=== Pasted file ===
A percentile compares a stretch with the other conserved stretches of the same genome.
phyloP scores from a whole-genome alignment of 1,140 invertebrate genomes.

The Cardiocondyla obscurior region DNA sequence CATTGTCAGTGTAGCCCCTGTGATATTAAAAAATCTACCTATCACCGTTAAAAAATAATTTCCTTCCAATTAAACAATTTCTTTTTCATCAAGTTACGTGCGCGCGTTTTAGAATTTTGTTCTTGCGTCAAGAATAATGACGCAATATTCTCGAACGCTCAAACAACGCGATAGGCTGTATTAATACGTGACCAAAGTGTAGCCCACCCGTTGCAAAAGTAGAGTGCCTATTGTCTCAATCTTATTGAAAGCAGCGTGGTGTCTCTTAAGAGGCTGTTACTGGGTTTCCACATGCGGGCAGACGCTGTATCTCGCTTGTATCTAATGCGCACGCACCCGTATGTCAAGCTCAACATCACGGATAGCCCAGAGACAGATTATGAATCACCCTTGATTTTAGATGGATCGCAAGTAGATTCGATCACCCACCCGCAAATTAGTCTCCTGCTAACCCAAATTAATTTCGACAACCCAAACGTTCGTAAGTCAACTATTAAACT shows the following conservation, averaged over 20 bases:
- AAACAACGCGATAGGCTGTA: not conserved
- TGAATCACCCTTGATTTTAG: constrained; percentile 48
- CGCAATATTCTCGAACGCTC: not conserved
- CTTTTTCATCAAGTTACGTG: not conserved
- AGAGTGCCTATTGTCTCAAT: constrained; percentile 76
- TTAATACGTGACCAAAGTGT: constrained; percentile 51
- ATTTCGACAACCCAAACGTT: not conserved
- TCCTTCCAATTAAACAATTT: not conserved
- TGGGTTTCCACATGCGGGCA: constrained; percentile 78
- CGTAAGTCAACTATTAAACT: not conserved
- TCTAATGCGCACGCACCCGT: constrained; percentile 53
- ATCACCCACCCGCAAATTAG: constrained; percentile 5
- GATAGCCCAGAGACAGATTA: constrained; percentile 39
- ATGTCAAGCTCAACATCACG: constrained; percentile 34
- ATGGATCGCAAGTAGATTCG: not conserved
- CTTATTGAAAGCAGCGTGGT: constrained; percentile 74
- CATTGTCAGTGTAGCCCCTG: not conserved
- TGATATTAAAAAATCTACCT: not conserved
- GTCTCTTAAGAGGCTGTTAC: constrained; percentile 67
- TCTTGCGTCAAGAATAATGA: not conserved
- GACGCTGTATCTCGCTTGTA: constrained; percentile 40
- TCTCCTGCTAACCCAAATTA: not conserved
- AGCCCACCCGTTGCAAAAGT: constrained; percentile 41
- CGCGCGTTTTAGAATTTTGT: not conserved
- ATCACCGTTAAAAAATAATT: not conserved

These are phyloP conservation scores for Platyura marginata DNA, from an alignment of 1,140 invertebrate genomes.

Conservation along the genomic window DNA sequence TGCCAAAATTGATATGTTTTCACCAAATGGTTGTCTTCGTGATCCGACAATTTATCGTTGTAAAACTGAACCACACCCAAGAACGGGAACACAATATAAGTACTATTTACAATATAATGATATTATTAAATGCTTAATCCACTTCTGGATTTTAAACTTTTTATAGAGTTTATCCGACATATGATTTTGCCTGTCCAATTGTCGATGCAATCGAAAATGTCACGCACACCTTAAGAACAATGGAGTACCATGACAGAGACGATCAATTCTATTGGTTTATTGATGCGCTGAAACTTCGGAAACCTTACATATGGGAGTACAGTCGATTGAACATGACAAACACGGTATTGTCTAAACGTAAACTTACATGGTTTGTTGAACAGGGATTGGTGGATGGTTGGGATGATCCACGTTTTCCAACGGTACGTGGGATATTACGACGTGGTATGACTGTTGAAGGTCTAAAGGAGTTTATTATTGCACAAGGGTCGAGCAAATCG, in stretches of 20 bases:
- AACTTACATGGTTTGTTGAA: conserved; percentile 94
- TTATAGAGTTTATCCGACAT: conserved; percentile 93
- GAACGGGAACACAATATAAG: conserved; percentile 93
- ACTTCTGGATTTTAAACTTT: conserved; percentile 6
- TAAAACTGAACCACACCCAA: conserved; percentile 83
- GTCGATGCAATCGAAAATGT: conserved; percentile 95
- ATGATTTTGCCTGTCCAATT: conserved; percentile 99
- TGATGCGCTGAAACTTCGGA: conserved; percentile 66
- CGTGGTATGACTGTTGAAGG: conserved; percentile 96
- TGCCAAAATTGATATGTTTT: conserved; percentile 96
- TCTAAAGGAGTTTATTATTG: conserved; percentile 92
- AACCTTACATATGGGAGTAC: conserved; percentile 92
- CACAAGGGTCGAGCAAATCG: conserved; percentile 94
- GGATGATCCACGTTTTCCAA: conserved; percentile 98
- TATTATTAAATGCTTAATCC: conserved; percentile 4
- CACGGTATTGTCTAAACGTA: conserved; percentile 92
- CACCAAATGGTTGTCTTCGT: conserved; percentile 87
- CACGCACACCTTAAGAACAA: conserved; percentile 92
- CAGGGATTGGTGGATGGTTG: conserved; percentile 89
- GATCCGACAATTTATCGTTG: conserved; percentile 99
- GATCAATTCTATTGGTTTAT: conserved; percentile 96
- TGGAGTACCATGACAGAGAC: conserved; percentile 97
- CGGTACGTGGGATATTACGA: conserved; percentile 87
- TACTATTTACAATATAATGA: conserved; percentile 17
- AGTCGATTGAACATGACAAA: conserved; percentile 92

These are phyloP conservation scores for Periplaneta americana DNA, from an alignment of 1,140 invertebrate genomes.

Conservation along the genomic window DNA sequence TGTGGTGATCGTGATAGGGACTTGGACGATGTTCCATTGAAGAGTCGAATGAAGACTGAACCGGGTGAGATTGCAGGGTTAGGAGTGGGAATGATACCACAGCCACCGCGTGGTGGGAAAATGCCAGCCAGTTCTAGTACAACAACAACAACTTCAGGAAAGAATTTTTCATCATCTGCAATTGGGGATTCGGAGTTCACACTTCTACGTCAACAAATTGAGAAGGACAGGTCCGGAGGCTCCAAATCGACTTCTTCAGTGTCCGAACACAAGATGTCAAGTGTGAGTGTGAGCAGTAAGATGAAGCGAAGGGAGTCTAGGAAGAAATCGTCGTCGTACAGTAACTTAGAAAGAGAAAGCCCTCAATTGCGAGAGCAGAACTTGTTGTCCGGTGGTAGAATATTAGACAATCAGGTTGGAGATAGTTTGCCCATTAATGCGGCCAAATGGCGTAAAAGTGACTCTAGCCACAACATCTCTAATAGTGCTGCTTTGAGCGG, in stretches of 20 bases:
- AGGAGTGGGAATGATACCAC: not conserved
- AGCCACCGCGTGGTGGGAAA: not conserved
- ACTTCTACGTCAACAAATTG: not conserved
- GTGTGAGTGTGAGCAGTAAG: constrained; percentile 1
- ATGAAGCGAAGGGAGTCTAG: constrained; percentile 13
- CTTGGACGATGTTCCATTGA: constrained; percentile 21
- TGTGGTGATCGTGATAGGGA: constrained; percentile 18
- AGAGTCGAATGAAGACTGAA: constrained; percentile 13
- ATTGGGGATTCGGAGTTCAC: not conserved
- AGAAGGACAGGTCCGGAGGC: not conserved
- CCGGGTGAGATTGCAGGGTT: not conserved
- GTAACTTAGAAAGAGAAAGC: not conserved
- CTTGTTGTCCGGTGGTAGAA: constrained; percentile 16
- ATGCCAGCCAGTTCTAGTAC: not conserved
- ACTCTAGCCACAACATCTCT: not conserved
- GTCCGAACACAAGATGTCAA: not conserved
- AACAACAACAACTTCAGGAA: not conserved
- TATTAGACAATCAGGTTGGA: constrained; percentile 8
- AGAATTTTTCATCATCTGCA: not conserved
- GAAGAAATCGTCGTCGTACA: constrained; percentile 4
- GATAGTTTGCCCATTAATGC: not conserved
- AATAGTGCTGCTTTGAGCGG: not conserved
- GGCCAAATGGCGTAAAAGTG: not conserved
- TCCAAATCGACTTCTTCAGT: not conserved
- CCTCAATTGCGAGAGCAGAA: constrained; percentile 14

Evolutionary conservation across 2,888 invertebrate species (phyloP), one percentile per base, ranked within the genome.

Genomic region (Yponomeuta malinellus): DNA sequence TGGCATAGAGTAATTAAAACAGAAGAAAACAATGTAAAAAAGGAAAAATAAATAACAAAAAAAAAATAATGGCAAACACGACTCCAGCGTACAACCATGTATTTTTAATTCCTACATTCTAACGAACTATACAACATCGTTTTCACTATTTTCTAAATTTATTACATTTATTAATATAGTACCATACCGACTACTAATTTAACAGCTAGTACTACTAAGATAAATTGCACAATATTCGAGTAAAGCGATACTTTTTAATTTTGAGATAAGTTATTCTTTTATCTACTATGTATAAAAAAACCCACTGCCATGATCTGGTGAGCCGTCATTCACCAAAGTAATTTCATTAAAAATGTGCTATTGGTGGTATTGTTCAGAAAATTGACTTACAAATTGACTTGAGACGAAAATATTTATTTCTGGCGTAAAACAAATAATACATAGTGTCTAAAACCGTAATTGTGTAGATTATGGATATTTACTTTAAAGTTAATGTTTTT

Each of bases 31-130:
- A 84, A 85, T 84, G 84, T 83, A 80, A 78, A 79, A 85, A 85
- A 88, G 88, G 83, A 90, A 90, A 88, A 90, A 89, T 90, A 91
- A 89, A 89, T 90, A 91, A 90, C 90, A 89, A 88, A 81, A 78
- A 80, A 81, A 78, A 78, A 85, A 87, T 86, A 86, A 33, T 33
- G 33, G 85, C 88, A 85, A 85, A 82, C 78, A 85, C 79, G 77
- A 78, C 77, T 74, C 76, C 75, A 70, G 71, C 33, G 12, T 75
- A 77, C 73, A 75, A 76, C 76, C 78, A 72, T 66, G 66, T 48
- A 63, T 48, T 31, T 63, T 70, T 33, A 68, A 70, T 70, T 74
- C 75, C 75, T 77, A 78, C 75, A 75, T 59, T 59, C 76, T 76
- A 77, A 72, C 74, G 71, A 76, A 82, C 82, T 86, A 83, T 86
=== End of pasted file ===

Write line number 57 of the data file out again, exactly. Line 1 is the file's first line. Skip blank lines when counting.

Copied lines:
Conservation along the genomic window DNA sequence TGTGGTGATCGTGATAGGGACTTGGACGATGTTCCATTGAAGAGTCGAATGAAGACTGAACCGGGTGAGATTGCAGGGTTAGGAGTGGGAATGATACCACAGCCACCGCGTGGTGGGAAAATGCCAGCCAGTTCTAGTACAACAACAACAACTTCAGGAAAGAATTTTTCATCATCTGCAATTGGGGATTCGGAGTTCACACTTCTACGTCAACAAATTGAGAAGGACAGGTCCGGAGGCTCCAAATCGACTTCTTCAGTGTCCGAACACAAGATGTCAAGTGTGAGTGTGAGCAGTAAGATGAAGCGAAGGGAGTCTAGGAAGAAATCGTCGTCGTACAGTAACTTAGAAAGAGAAAGCCCTCAATTGCGAGAGCAGAACTTGTTGTCCGGTGGTAGAATATTAGACAATCAGGTTGGAGATAGTTTGCCCATTAATGCGGCCAAATGGCGTAAAAGTGACTCTAGCCACAACATCTCTAATAGTGCTGCTTTGAGCGG, in stretches of 20 bases: